Material Minds, presented by ArchDaily Materials, is our new series of short interviews with architects, designers, scientists, and others who use architectural materials in innovative ways. Enjoy!
Before attending Columbia University for her Masters in Architecture, Los Angeles-based architect Doris Kim Sung took a fairly non-traditional approach to becoming an architect: she was a biologist. Naturally then, Sung’s architectural work tends to take inspiration from the biological world, particularly in the way she experiments and innovates with materials. Much of her work involves thermal bimetals, a material that expands and contracts with temperature swings; it can even act as a sun shade and ventilation system, without the need for electricity.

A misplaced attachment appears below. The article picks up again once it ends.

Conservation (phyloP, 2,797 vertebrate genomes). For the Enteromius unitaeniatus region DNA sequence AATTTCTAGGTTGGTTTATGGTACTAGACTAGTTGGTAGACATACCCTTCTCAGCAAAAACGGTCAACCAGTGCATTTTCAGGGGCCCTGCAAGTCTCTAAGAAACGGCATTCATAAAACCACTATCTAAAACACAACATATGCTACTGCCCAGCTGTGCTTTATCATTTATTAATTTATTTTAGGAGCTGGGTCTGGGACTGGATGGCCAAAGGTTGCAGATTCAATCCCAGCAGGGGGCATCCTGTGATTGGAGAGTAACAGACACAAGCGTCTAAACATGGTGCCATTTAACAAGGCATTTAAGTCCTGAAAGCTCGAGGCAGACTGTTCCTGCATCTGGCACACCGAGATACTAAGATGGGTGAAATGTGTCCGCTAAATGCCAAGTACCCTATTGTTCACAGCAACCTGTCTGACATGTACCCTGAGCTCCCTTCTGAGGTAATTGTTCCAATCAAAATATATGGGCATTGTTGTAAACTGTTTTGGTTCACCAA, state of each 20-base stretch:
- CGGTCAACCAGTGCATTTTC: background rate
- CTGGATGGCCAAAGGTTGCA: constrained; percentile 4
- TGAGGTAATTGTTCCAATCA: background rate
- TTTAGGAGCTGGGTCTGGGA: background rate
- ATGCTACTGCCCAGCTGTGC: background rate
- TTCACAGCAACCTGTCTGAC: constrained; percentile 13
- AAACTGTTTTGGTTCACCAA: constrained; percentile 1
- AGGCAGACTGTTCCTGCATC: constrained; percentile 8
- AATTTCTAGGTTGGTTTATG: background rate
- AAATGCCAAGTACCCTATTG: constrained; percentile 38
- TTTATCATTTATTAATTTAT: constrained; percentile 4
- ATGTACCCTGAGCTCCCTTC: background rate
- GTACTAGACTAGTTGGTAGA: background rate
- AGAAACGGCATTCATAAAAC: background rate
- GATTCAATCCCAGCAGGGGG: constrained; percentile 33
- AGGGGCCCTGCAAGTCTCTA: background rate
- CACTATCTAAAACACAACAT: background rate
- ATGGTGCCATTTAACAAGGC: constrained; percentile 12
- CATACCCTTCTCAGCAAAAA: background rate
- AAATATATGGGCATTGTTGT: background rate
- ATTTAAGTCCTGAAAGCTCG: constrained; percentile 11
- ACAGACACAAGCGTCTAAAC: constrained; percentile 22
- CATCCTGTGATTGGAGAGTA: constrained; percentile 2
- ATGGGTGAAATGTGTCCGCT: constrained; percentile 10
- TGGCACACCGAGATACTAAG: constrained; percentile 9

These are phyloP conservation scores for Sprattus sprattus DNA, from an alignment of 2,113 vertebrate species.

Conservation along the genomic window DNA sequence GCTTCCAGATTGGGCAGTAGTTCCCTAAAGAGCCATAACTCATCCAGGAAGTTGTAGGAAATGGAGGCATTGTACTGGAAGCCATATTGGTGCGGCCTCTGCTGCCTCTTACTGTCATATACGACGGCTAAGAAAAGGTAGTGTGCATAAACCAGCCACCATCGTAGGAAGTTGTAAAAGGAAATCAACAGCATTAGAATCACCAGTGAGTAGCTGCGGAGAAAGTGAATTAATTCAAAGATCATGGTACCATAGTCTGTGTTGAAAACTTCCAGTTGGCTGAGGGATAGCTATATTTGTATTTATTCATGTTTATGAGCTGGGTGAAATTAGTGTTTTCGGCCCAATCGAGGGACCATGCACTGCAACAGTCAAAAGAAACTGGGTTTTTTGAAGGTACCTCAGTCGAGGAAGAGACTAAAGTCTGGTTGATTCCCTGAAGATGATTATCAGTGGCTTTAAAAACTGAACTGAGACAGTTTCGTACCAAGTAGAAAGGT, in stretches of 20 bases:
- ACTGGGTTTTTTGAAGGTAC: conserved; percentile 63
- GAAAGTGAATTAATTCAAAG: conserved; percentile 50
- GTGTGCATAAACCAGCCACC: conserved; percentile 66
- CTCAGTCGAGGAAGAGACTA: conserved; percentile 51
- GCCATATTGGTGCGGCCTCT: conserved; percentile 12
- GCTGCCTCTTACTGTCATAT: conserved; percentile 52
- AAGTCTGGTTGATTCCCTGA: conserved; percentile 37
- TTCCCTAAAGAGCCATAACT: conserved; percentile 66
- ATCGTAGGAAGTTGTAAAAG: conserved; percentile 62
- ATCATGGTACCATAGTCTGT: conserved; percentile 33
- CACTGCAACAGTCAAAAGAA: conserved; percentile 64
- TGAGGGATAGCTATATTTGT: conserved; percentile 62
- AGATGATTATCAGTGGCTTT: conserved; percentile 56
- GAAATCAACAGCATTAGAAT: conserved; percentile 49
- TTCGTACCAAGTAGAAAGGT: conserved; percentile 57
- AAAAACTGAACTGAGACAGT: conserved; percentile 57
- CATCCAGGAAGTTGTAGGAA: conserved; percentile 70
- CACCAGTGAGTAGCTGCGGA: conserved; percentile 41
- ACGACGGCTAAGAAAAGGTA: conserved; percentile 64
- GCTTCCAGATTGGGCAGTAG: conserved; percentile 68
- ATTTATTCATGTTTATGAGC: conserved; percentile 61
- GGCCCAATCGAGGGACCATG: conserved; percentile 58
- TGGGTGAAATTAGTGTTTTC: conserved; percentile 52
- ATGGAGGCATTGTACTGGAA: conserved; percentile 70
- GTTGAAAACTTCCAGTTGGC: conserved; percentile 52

So where does a biologist-turned-architect draw inspiration from? We interviewed Ms. Sung to find out for ourselves -- the responses, like her work at dO|Su Architecture, are simply fascinating.
A unique biotechnology start-up company have developed a method of growing bricks from nothing more than bacteria and naturally abundant materials. Having recently won first place in the Cradle to Cradle Product Innovation Challenge, bioMason has developed a method of growing materials by employing microorganisms. Arguing that the four traditional building materials - concrete, glass, steel and wood - both contain a significant level of embodied energy and heavily rely on limited natural resources, their answer is in high strength natural biological cements (such as coral) that can be used "without negative impacts to the surrounding environment."